French Senate okays DNA tests for immigrants
PARIS (AFP) – The French upper house of parliament, the Senate, on Thursday agreed to an amended version of a controversial immigration bill which would authorise voluntary DNA testing on foreigners wishing to join their families in France.
Fierce opposition to the bill — from the left-wing opposition, but also some government supporters, as well as religious leaders and campaigning groups — had led the government to make a series of concessions to win over critics.
Supporters say the measure would make it possible for would-be immigrants to speed up the application process by proving their kinship with family members in France. They point out that 12 other EU countries carry out similar tests.
However opponents say the bill — to be put to a vote late Thursday — would set a dangerous precedent by making genetic affiliation a criterion for citizenship.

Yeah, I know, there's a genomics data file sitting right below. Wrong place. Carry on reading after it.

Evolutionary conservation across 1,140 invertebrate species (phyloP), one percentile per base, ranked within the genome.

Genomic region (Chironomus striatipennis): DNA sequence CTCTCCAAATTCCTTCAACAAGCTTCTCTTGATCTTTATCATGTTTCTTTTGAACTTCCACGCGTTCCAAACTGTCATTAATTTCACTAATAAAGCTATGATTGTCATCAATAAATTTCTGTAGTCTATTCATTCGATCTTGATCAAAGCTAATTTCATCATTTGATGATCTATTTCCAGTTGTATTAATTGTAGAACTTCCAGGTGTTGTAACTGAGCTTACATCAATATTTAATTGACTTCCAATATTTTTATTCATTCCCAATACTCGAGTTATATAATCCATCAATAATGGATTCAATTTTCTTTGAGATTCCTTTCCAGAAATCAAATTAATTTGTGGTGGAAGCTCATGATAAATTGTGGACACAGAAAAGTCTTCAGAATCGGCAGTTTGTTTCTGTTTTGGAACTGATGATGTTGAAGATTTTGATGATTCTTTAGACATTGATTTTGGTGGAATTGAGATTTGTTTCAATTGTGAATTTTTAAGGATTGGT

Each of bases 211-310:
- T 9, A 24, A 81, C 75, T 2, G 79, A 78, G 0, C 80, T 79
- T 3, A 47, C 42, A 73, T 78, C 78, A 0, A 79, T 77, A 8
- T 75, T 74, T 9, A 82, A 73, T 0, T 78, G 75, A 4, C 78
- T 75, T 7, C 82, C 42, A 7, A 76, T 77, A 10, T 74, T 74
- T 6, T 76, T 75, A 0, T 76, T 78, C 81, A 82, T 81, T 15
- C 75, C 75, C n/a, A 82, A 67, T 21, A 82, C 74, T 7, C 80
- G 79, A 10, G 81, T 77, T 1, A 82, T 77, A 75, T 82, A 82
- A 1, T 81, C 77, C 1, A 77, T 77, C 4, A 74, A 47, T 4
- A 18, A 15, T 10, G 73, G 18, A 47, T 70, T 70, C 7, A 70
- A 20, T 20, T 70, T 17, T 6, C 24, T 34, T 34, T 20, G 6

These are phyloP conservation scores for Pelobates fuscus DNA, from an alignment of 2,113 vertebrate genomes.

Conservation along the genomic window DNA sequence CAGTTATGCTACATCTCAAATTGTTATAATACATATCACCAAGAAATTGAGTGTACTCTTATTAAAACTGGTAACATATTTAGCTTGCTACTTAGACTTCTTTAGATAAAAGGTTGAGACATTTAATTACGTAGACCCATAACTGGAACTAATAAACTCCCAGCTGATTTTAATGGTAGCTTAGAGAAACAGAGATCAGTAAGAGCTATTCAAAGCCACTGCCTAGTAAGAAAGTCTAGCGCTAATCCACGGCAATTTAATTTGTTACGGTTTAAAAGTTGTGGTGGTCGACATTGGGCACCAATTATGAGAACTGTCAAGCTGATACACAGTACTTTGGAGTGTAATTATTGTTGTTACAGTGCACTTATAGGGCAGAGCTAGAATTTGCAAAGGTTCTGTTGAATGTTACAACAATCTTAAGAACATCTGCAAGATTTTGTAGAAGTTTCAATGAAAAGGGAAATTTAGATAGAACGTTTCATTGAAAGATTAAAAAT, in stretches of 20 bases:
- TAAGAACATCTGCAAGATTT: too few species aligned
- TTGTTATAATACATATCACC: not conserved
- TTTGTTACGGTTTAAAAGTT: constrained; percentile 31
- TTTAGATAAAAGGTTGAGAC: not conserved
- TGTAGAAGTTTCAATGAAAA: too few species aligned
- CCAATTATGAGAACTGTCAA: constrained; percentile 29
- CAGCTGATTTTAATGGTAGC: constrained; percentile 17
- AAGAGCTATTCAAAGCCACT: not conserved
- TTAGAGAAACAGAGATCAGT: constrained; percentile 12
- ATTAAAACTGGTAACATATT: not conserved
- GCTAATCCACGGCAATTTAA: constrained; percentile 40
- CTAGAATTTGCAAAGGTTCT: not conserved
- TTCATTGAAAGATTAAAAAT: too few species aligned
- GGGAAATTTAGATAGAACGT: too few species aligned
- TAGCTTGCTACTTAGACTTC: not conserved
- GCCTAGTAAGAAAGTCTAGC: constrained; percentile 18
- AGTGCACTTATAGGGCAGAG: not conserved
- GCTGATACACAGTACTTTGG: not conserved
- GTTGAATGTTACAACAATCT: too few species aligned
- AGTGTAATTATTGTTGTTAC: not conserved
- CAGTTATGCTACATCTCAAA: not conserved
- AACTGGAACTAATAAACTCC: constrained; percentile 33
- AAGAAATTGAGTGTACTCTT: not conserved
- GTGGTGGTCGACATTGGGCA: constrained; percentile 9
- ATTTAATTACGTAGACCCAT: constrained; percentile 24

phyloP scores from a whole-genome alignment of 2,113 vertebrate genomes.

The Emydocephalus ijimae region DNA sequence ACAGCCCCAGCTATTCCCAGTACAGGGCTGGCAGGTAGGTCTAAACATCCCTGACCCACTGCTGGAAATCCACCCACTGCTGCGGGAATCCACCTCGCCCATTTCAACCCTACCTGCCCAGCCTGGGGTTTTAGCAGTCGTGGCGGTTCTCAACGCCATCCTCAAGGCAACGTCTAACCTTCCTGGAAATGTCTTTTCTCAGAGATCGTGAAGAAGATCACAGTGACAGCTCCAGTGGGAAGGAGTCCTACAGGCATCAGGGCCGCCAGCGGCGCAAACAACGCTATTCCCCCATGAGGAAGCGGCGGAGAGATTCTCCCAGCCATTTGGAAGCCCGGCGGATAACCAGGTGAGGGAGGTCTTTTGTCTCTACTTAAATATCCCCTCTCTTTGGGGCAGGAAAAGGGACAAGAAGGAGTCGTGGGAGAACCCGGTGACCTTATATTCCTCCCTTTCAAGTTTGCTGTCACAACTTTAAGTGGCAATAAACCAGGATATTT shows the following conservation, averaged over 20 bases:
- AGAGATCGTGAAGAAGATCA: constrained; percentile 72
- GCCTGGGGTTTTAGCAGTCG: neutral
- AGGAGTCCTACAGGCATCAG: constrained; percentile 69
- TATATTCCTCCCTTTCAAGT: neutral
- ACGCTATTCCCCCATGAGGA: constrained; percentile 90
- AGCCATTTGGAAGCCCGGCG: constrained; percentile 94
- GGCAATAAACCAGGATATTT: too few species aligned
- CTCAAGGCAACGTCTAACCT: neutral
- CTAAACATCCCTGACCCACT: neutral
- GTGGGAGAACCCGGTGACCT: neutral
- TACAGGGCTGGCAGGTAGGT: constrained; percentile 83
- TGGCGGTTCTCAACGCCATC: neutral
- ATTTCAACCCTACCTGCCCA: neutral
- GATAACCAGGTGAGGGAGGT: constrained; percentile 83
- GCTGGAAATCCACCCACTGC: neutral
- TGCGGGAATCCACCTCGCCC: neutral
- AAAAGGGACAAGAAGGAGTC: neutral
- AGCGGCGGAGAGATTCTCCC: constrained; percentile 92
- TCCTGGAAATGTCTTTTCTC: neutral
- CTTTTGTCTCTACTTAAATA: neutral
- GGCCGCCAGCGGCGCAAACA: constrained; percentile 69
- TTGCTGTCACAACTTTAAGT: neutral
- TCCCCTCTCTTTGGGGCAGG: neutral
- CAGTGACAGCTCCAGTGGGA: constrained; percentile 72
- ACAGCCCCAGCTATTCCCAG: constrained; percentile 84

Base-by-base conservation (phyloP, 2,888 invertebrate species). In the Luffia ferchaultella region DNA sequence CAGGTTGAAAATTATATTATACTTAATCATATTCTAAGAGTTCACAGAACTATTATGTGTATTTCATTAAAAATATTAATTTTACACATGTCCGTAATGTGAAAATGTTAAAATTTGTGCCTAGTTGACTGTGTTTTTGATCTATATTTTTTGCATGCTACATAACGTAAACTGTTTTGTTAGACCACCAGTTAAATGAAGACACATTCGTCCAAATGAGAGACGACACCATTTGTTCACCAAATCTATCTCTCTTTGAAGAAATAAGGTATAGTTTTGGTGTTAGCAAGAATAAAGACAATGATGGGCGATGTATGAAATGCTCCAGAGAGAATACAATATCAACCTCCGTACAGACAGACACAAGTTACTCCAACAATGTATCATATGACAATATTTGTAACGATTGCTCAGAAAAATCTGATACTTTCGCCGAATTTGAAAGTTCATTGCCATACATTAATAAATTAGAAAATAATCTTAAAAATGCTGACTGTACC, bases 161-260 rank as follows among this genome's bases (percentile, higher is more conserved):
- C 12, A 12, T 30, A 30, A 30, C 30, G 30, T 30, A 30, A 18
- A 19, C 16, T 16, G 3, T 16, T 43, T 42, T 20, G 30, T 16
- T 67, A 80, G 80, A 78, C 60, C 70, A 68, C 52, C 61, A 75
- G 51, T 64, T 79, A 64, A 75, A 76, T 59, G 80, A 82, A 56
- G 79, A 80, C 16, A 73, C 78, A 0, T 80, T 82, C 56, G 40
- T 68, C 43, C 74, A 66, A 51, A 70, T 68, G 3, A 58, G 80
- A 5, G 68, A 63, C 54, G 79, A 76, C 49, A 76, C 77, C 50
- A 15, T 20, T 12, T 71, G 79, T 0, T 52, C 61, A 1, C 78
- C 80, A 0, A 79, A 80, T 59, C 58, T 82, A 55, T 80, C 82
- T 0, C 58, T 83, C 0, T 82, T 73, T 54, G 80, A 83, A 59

An online petition launched in protest by SOS-Racism gathered more than 10,000 signatures in 24 hours, organisers said Wednesday.
On Tuesday, the chief executive of the African Union, Alpha Oumar Konare, added his voice to the bill’s opponents, describing the proposed DNA tests as “unacceptable at an ethical, moral and cultural level.”
The measure — part of a wider immigration bill — has already been approved by the lower house, the National Assembly, but it was rejected last week when it was examined by the Senate’s laws committee. That decision was now overturned by the vote in plenary session.
Immigration Minister Brice Hortefeux has backed a series of concessions in order to convince waverers.